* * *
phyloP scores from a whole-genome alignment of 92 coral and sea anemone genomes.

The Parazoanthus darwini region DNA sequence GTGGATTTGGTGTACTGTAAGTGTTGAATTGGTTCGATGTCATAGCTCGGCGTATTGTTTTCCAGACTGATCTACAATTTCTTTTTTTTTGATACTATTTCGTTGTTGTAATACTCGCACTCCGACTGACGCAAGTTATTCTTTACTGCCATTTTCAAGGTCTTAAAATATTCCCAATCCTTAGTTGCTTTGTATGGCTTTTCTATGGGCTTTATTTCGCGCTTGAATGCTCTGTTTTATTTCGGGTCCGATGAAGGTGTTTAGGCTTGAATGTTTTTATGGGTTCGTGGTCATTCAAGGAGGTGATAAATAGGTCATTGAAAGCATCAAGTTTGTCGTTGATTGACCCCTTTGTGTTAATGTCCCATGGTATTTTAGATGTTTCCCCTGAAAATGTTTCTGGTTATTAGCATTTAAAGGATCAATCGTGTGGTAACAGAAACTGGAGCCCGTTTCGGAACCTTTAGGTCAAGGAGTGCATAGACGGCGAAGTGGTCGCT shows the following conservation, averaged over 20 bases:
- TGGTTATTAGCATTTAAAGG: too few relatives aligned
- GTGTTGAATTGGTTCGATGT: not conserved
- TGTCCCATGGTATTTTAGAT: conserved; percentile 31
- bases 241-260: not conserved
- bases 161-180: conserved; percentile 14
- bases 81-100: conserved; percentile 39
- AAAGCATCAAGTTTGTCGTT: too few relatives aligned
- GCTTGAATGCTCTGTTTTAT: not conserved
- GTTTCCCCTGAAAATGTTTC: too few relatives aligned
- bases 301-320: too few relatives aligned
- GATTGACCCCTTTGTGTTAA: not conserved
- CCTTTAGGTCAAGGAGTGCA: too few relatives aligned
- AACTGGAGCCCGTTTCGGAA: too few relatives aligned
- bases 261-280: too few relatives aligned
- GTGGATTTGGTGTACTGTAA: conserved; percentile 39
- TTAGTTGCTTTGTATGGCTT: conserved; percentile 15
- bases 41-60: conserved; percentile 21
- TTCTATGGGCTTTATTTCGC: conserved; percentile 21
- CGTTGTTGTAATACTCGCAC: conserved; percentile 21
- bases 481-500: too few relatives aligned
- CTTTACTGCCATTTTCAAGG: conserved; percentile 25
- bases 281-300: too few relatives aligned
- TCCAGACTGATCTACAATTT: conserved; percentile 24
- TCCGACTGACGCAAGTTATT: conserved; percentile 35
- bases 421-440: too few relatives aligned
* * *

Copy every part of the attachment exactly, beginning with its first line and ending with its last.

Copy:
phyloP scores from a whole-genome alignment of 92 coral and sea anemone genomes.

The Parazoanthus darwini region DNA sequence GTGGATTTGGTGTACTGTAAGTGTTGAATTGGTTCGATGTCATAGCTCGGCGTATTGTTTTCCAGACTGATCTACAATTTCTTTTTTTTTGATACTATTTCGTTGTTGTAATACTCGCACTCCGACTGACGCAAGTTATTCTTTACTGCCATTTTCAAGGTCTTAAAATATTCCCAATCCTTAGTTGCTTTGTATGGCTTTTCTATGGGCTTTATTTCGCGCTTGAATGCTCTGTTTTATTTCGGGTCCGATGAAGGTGTTTAGGCTTGAATGTTTTTATGGGTTCGTGGTCATTCAAGGAGGTGATAAATAGGTCATTGAAAGCATCAAGTTTGTCGTTGATTGACCCCTTTGTGTTAATGTCCCATGGTATTTTAGATGTTTCCCCTGAAAATGTTTCTGGTTATTAGCATTTAAAGGATCAATCGTGTGGTAACAGAAACTGGAGCCCGTTTCGGAACCTTTAGGTCAAGGAGTGCATAGACGGCGAAGTGGTCGCT shows the following conservation, averaged over 20 bases:
- TGGTTATTAGCATTTAAAGG: too few relatives aligned
- GTGTTGAATTGGTTCGATGT: not conserved
- TGTCCCATGGTATTTTAGAT: conserved; percentile 31
- bases 241-260: not conserved
- bases 161-180: conserved; percentile 14
- bases 81-100: conserved; percentile 39
- AAAGCATCAAGTTTGTCGTT: too few relatives aligned
- GCTTGAATGCTCTGTTTTAT: not conserved
- GTTTCCCCTGAAAATGTTTC: too few relatives aligned
- bases 301-320: too few relatives aligned
- GATTGACCCCTTTGTGTTAA: not conserved
- CCTTTAGGTCAAGGAGTGCA: too few relatives aligned
- AACTGGAGCCCGTTTCGGAA: too few relatives aligned
- bases 261-280: too few relatives aligned
- GTGGATTTGGTGTACTGTAA: conserved; percentile 39
- TTAGTTGCTTTGTATGGCTT: conserved; percentile 15
- bases 41-60: conserved; percentile 21
- TTCTATGGGCTTTATTTCGC: conserved; percentile 21
- CGTTGTTGTAATACTCGCAC: conserved; percentile 21
- bases 481-500: too few relatives aligned
- CTTTACTGCCATTTTCAAGG: conserved; percentile 25
- bases 281-300: too few relatives aligned
- TCCAGACTGATCTACAATTT: conserved; percentile 24
- TCCGACTGACGCAAGTTATT: conserved; percentile 35
- bases 421-440: too few relatives aligned